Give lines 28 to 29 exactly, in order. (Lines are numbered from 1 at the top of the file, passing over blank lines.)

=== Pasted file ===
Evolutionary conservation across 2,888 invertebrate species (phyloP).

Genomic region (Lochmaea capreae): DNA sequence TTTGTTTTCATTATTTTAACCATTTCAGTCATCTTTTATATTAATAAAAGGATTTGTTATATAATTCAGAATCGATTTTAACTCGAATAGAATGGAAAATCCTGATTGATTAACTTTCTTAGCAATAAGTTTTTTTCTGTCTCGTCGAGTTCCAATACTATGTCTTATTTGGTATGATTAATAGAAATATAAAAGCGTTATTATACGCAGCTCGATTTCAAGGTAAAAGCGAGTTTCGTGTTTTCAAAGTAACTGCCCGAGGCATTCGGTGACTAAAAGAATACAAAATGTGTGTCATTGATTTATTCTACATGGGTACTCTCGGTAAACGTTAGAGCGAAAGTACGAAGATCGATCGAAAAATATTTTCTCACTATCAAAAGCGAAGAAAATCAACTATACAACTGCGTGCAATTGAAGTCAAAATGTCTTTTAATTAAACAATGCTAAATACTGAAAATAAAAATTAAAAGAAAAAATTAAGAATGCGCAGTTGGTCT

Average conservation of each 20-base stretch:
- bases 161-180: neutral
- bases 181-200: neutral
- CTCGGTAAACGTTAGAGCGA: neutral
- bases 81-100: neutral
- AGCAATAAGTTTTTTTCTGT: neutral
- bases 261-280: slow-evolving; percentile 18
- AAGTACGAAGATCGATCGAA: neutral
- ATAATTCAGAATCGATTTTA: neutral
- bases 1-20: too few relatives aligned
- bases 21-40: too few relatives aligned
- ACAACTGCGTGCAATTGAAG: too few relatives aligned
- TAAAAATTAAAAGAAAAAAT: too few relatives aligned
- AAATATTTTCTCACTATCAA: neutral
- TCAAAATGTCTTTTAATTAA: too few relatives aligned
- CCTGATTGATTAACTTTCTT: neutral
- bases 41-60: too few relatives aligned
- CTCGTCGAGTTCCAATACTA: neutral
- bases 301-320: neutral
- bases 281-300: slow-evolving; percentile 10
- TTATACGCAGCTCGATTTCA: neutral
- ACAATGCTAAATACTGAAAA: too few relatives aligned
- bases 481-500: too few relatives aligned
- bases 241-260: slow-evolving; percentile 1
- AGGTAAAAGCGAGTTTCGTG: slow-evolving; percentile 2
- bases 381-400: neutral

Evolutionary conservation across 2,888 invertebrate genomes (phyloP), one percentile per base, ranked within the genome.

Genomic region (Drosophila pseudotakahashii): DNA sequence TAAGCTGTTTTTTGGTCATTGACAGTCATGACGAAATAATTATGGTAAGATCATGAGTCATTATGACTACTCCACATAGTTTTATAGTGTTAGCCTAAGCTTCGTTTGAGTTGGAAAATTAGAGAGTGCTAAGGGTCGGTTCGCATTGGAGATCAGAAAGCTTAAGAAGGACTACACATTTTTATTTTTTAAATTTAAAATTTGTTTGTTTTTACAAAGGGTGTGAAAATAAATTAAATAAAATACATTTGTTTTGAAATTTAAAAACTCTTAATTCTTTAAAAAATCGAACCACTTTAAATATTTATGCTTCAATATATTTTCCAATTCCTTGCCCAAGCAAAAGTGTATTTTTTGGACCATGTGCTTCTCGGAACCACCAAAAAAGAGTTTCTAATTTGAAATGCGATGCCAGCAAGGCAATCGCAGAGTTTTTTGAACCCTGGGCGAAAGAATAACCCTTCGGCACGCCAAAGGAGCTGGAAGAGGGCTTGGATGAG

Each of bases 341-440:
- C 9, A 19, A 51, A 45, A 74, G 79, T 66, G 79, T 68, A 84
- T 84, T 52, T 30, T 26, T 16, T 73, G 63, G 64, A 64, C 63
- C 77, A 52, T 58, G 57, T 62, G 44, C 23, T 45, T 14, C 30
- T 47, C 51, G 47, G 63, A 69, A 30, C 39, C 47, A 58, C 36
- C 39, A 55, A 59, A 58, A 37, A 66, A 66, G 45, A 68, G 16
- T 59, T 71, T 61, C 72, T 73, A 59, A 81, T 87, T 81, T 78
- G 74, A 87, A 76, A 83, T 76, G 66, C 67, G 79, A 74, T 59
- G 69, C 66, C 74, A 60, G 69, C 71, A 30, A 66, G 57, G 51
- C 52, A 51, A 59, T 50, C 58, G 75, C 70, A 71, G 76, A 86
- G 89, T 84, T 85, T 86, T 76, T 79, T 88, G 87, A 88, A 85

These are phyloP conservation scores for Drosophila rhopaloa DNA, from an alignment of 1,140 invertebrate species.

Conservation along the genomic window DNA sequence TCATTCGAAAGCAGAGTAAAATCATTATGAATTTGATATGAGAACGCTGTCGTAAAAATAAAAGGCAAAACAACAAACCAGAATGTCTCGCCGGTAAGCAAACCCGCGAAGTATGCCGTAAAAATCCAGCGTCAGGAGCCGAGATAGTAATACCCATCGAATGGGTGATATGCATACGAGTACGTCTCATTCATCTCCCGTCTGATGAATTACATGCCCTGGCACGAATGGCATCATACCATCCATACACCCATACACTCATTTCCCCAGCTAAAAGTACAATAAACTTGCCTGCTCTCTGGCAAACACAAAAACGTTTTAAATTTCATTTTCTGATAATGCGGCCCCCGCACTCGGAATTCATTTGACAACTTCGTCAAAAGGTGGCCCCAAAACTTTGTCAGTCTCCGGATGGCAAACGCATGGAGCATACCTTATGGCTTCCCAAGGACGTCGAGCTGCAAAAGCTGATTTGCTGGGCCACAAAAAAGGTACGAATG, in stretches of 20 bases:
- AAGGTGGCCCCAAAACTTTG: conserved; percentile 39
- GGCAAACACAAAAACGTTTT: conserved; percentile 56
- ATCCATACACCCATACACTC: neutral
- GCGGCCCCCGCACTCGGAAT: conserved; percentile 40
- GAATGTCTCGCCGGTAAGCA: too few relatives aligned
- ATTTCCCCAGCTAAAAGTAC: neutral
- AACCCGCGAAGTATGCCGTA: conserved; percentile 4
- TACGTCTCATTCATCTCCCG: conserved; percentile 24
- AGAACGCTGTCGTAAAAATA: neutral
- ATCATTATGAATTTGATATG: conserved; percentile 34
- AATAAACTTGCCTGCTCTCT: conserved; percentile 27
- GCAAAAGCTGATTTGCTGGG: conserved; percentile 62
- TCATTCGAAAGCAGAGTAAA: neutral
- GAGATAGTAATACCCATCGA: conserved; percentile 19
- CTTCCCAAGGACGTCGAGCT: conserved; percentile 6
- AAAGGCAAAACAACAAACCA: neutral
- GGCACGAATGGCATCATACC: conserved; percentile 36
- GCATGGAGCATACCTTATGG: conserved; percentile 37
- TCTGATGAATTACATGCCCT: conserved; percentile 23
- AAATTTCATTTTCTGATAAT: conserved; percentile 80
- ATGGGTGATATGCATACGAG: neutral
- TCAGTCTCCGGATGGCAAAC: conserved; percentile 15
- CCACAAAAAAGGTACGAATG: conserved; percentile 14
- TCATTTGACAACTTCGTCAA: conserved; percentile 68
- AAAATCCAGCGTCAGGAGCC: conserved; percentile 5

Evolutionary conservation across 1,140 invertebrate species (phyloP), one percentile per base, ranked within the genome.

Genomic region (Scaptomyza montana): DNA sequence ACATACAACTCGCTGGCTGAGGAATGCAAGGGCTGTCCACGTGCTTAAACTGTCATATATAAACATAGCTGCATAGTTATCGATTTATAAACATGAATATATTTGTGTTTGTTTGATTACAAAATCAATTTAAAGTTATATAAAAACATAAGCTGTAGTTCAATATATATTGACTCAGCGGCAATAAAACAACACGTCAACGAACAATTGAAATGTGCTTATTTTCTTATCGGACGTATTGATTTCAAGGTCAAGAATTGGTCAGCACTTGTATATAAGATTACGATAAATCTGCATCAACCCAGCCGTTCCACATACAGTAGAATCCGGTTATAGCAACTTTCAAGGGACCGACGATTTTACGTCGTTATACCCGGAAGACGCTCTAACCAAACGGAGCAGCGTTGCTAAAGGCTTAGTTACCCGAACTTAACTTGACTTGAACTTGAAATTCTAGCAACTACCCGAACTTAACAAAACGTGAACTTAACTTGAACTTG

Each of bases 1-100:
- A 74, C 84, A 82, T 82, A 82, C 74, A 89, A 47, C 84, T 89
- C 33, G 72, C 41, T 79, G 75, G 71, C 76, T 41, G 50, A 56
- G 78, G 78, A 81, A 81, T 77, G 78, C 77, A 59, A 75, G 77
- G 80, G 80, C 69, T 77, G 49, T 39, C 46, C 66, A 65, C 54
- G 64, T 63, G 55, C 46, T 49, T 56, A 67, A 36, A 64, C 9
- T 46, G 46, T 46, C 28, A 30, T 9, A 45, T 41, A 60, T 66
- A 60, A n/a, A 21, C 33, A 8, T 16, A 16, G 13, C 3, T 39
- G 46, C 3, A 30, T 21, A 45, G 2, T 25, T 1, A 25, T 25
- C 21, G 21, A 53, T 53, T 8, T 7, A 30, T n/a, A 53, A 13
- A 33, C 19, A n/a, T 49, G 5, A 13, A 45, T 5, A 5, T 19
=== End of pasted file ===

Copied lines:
- bases 381-400: neutral

Evolutionary conservation across 2,888 invertebrate genomes (phyloP), one percentile per base, ranked within the genome.